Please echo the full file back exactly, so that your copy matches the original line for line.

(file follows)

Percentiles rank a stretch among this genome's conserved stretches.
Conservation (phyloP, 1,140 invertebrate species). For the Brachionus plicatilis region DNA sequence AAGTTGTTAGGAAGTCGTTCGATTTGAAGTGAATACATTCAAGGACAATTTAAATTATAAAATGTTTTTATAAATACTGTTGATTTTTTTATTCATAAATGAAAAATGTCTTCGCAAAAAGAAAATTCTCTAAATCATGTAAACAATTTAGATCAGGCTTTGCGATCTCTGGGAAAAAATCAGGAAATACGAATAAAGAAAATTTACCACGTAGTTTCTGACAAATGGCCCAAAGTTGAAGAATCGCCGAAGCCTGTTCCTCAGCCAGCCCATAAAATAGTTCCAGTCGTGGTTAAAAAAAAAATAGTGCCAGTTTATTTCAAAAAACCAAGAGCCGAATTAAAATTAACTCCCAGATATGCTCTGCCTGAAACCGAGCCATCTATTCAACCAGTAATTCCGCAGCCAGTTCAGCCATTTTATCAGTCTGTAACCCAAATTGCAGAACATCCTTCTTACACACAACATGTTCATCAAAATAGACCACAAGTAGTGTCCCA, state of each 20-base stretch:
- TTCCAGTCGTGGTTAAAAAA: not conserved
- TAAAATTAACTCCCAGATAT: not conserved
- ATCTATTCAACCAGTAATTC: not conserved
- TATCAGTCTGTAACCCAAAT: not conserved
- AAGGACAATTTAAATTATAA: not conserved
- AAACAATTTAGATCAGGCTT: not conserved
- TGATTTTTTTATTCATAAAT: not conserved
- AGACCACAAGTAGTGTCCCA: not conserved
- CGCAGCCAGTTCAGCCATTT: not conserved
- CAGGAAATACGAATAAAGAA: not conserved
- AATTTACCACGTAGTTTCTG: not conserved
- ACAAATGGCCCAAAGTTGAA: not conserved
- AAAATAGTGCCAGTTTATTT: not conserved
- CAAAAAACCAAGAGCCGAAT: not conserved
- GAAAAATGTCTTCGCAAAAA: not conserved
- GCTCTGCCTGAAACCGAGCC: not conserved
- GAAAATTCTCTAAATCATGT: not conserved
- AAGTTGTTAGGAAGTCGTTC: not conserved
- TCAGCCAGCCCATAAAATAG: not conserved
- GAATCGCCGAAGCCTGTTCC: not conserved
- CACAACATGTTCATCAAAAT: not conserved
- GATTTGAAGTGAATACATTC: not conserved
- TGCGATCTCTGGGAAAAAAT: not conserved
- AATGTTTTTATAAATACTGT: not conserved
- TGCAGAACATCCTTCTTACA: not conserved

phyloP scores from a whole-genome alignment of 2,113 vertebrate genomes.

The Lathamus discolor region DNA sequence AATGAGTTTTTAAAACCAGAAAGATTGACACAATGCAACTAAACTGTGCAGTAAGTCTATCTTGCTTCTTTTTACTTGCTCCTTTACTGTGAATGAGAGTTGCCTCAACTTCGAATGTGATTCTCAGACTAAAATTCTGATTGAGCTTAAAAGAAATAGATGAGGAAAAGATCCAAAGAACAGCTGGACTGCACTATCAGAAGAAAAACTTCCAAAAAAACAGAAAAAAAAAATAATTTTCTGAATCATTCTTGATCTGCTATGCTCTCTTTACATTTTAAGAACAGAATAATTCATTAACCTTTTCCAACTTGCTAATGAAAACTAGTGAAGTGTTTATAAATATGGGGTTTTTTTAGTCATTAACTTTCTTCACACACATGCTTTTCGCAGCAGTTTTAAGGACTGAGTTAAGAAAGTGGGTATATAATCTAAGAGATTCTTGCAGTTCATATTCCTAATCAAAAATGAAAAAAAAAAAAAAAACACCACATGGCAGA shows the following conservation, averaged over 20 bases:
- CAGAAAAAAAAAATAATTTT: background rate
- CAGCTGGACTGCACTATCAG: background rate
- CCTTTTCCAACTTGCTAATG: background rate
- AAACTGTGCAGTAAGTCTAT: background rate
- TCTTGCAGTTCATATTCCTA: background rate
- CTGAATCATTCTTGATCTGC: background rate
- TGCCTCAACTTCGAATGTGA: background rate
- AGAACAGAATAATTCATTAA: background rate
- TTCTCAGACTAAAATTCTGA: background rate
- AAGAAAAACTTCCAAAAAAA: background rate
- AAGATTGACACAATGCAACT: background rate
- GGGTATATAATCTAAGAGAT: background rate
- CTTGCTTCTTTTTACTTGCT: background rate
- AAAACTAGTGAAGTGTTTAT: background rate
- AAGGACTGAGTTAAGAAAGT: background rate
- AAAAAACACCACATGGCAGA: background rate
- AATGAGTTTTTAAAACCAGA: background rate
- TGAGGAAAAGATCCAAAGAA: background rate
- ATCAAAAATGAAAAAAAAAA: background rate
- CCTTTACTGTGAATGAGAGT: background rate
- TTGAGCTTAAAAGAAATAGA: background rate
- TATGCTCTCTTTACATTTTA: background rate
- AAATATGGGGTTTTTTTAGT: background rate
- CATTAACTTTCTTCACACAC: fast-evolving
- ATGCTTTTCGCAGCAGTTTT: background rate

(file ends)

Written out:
Percentiles rank a stretch among this genome's conserved stretches.
Conservation (phyloP, 1,140 invertebrate species). For the Brachionus plicatilis region DNA sequence AAGTTGTTAGGAAGTCGTTCGATTTGAAGTGAATACATTCAAGGACAATTTAAATTATAAAATGTTTTTATAAATACTGTTGATTTTTTTATTCATAAATGAAAAATGTCTTCGCAAAAAGAAAATTCTCTAAATCATGTAAACAATTTAGATCAGGCTTTGCGATCTCTGGGAAAAAATCAGGAAATACGAATAAAGAAAATTTACCACGTAGTTTCTGACAAATGGCCCAAAGTTGAAGAATCGCCGAAGCCTGTTCCTCAGCCAGCCCATAAAATAGTTCCAGTCGTGGTTAAAAAAAAAATAGTGCCAGTTTATTTCAAAAAACCAAGAGCCGAATTAAAATTAACTCCCAGATATGCTCTGCCTGAAACCGAGCCATCTATTCAACCAGTAATTCCGCAGCCAGTTCAGCCATTTTATCAGTCTGTAACCCAAATTGCAGAACATCCTTCTTACACACAACATGTTCATCAAAATAGACCACAAGTAGTGTCCCA, state of each 20-base stretch:
- TTCCAGTCGTGGTTAAAAAA: not conserved
- TAAAATTAACTCCCAGATAT: not conserved
- ATCTATTCAACCAGTAATTC: not conserved
- TATCAGTCTGTAACCCAAAT: not conserved
- AAGGACAATTTAAATTATAA: not conserved
- AAACAATTTAGATCAGGCTT: not conserved
- TGATTTTTTTATTCATAAAT: not conserved
- AGACCACAAGTAGTGTCCCA: not conserved
- CGCAGCCAGTTCAGCCATTT: not conserved
- CAGGAAATACGAATAAAGAA: not conserved
- AATTTACCACGTAGTTTCTG: not conserved
- ACAAATGGCCCAAAGTTGAA: not conserved
- AAAATAGTGCCAGTTTATTT: not conserved
- CAAAAAACCAAGAGCCGAAT: not conserved
- GAAAAATGTCTTCGCAAAAA: not conserved
- GCTCTGCCTGAAACCGAGCC: not conserved
- GAAAATTCTCTAAATCATGT: not conserved
- AAGTTGTTAGGAAGTCGTTC: not conserved
- TCAGCCAGCCCATAAAATAG: not conserved
- GAATCGCCGAAGCCTGTTCC: not conserved
- CACAACATGTTCATCAAAAT: not conserved
- GATTTGAAGTGAATACATTC: not conserved
- TGCGATCTCTGGGAAAAAAT: not conserved
- AATGTTTTTATAAATACTGT: not conserved
- TGCAGAACATCCTTCTTACA: not conserved

phyloP scores from a whole-genome alignment of 2,113 vertebrate genomes.

The Lathamus discolor region DNA sequence AATGAGTTTTTAAAACCAGAAAGATTGACACAATGCAACTAAACTGTGCAGTAAGTCTATCTTGCTTCTTTTTACTTGCTCCTTTACTGTGAATGAGAGTTGCCTCAACTTCGAATGTGATTCTCAGACTAAAATTCTGATTGAGCTTAAAAGAAATAGATGAGGAAAAGATCCAAAGAACAGCTGGACTGCACTATCAGAAGAAAAACTTCCAAAAAAACAGAAAAAAAAAATAATTTTCTGAATCATTCTTGATCTGCTATGCTCTCTTTACATTTTAAGAACAGAATAATTCATTAACCTTTTCCAACTTGCTAATGAAAACTAGTGAAGTGTTTATAAATATGGGGTTTTTTTAGTCATTAACTTTCTTCACACACATGCTTTTCGCAGCAGTTTTAAGGACTGAGTTAAGAAAGTGGGTATATAATCTAAGAGATTCTTGCAGTTCATATTCCTAATCAAAAATGAAAAAAAAAAAAAAAACACCACATGGCAGA shows the following conservation, averaged over 20 bases:
- CAGAAAAAAAAAATAATTTT: background rate
- CAGCTGGACTGCACTATCAG: background rate
- CCTTTTCCAACTTGCTAATG: background rate
- AAACTGTGCAGTAAGTCTAT: background rate
- TCTTGCAGTTCATATTCCTA: background rate
- CTGAATCATTCTTGATCTGC: background rate
- TGCCTCAACTTCGAATGTGA: background rate
- AGAACAGAATAATTCATTAA: background rate
- TTCTCAGACTAAAATTCTGA: background rate
- AAGAAAAACTTCCAAAAAAA: background rate
- AAGATTGACACAATGCAACT: background rate
- GGGTATATAATCTAAGAGAT: background rate
- CTTGCTTCTTTTTACTTGCT: background rate
- AAAACTAGTGAAGTGTTTAT: background rate
- AAGGACTGAGTTAAGAAAGT: background rate
- AAAAAACACCACATGGCAGA: background rate
- AATGAGTTTTTAAAACCAGA: background rate
- TGAGGAAAAGATCCAAAGAA: background rate
- ATCAAAAATGAAAAAAAAAA: background rate
- CCTTTACTGTGAATGAGAGT: background rate
- TTGAGCTTAAAAGAAATAGA: background rate
- TATGCTCTCTTTACATTTTA: background rate
- AAATATGGGGTTTTTTTAGT: background rate
- CATTAACTTTCTTCACACAC: fast-evolving
- ATGCTTTTCGCAGCAGTTTT: background rate